Your file system is literally part of a published interface, and all of those interfaces are mixed together. Someone can (un)intentionally break your code somewhere, and you have to make sure that every package you write uses communally-unique file paths. But if you can't move a file without breaking your interface, how do you handle someone who publishes a conflicting package and refuses to change it? Solutions exist, but none of them are obvious.

You compete with your own code in the same way, so backwards-incompatible releases are harder to plan.

Package conflicts make the default catalog vulnerable to attacks. You can break links to online docs for any package you want. All you need to do is create a new package of a different name that uses the same source code for the manual pages. You can upload a package that breaks all 3rd-party links in the doc index and search results. You can also prepare a package in such a way when people install it, they won't be able to install other packages that you don't want them to have.

I'm not saying you should do any of this, obviously. I'm just saying that nothing is protecting the Racket community from evil packages. If an engineer came to me and proposed that we use Racket in user- or ops-facing systems, the package system would be the sole reason behind an emphatic and immediate “no.” I'm too paranoid.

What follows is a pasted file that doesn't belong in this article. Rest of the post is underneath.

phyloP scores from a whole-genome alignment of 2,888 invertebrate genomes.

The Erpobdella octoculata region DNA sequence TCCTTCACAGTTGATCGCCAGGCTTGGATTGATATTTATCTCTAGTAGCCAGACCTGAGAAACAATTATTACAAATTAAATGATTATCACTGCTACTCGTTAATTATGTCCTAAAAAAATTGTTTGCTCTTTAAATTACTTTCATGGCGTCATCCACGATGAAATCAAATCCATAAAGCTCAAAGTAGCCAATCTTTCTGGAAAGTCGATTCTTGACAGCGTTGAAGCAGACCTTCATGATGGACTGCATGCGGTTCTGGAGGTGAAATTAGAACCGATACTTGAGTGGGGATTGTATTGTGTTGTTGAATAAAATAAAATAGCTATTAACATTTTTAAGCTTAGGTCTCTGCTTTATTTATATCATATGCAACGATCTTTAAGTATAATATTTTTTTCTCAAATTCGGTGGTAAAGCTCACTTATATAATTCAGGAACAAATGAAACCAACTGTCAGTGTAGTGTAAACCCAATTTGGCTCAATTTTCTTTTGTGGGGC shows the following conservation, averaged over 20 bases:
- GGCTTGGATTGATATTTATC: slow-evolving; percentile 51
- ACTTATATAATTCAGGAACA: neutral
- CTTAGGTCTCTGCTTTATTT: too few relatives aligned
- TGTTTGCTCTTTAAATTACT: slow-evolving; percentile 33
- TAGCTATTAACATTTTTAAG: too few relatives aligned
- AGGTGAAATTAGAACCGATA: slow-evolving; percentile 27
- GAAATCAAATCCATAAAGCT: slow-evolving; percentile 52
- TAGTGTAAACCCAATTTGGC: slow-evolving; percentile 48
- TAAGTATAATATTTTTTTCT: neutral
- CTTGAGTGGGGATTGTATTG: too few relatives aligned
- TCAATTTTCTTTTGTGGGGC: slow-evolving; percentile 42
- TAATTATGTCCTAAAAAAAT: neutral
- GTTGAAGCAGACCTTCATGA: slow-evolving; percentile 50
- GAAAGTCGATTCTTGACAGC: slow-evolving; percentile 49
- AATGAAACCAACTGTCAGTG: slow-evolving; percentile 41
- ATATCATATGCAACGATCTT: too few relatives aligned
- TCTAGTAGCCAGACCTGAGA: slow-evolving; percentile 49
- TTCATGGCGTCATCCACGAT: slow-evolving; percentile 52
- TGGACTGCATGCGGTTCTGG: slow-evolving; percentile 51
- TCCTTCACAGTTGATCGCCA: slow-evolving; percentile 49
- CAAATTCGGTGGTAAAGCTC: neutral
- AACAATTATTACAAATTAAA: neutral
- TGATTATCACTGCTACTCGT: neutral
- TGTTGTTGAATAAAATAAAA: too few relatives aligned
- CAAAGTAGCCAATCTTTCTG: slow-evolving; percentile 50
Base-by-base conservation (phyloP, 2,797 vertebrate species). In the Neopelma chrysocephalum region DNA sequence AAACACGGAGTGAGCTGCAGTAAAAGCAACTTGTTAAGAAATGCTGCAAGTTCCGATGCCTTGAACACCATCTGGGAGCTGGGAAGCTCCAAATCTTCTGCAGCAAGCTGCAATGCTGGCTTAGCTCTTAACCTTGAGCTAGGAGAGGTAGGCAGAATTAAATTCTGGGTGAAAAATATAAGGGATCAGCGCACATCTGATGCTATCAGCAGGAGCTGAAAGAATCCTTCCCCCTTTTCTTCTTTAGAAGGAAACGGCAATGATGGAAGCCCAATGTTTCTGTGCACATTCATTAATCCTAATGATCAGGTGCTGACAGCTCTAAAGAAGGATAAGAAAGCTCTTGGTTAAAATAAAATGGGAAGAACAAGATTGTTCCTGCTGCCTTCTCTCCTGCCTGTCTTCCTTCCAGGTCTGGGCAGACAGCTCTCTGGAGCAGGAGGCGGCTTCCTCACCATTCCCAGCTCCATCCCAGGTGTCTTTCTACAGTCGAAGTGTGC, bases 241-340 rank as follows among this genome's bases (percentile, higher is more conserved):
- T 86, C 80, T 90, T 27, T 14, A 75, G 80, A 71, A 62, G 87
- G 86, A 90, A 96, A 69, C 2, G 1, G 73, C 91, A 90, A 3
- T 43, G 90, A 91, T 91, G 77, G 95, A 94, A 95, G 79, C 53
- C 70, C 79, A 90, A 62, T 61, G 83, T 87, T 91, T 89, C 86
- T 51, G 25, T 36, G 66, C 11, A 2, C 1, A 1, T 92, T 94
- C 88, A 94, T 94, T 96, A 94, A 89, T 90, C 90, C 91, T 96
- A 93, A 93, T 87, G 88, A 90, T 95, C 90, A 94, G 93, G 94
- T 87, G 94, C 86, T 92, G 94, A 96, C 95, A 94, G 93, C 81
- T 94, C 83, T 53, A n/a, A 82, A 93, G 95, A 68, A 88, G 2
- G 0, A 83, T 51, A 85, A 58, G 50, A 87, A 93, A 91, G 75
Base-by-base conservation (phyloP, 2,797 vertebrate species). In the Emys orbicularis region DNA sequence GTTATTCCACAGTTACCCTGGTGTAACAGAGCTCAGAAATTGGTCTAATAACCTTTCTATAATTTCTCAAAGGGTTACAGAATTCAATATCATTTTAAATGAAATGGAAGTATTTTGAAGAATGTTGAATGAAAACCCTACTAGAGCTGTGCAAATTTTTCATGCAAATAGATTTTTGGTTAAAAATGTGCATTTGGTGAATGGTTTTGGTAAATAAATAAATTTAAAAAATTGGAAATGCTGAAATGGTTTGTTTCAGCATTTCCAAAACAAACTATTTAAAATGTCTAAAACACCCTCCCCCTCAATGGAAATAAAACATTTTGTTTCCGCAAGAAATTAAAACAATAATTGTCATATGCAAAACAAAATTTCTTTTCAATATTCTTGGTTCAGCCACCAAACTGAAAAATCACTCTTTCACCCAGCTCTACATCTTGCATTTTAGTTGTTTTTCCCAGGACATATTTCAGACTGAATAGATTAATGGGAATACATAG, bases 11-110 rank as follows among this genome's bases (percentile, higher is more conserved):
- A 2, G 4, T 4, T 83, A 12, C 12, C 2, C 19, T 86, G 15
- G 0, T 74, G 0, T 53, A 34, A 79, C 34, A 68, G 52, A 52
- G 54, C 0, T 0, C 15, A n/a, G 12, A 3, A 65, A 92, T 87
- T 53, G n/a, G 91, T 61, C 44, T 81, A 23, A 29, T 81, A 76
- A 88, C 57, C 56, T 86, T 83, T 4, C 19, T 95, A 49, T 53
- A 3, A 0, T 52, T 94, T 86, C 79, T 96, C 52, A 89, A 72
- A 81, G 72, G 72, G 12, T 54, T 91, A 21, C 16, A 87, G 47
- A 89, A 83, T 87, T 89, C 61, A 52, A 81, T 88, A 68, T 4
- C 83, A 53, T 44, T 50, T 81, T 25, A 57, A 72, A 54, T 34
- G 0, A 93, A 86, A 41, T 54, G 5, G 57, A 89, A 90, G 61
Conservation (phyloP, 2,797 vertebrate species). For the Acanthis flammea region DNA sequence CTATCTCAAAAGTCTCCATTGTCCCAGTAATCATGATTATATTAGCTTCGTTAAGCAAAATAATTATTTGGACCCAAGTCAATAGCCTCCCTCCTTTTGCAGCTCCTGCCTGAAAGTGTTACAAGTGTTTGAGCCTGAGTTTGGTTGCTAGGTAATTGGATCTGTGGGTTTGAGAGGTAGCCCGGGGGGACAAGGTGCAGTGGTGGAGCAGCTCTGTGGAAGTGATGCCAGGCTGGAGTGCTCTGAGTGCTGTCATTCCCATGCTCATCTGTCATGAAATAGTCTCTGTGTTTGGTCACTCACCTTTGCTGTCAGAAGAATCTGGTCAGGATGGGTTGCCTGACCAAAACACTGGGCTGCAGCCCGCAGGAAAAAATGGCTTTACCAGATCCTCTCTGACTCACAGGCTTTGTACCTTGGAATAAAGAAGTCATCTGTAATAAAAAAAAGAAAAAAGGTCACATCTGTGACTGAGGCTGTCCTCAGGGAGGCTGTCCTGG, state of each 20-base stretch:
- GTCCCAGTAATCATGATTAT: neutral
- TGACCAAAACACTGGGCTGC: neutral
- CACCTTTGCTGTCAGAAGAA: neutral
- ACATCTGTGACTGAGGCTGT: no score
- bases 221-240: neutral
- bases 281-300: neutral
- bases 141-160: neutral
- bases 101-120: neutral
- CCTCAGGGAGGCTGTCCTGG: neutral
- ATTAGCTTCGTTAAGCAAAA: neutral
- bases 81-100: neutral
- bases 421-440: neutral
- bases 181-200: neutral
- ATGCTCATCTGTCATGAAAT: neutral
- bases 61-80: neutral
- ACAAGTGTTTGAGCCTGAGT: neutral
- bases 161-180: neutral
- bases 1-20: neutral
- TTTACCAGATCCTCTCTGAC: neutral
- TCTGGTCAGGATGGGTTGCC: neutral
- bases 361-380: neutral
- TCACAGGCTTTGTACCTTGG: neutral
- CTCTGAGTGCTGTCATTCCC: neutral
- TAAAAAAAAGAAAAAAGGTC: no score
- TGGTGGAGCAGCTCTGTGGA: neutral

Racket packages are part of a larger issue: Racket flip-flops on the subject of your creative freedom. Some conventions are necessary for collaboration and growth, but you cannot override them when it makes sense. This is partly due to the core team's commitment to backwards-compatibility, but I also believe that some people in high places care a little too much about how others work.

Six years ago, someone asked if they could shut off the contract system. After a “no”, PLT founder Matthias Felleisen said “we don't provide a standard language (meant to make developers happy and its creators famous and wealthy).” Fair enough, but there are now standard tools in Racket that are more opinionated than the language. If I wanted to get bossed around by tools, I'd use JavaScript.

So... Should I learn Racket?

I'd say yes. Like other Lisps, Racket makes you a better programmer. You can take what you learn and apply it to Lisps and Schemes elsewhere, even if you don't end up sticking with Racket.

Racket decouples surface syntax from the ecosystem's tools, opening new avenues for programming. However, some of the tools impose themselves on you regardless of your syntax. In my mind, Racket's biggest flaw is how it selectively pressures you to work a certain way when you'd rather focus on your project. I think that the community has unresolved tension on this subject.

My advice would be to think about how you want to work with others, and see if the tools enable that. If your working habits are compatible with the core devs', you'll have a great time. If you want to do your own thing, then expect to do extra work to support both your users' need for stablity and a developer's need for creative freedom. I don't think that Racket does a good job of balancing the two, even though all of the pieces are there.

I'm unsure if the benefits of writing custom languages will cover the cost of dealing with the tools. For that, time will tell. If you use Racket and end up wanting to write your own tools, then I hope you appreciate the irony in that.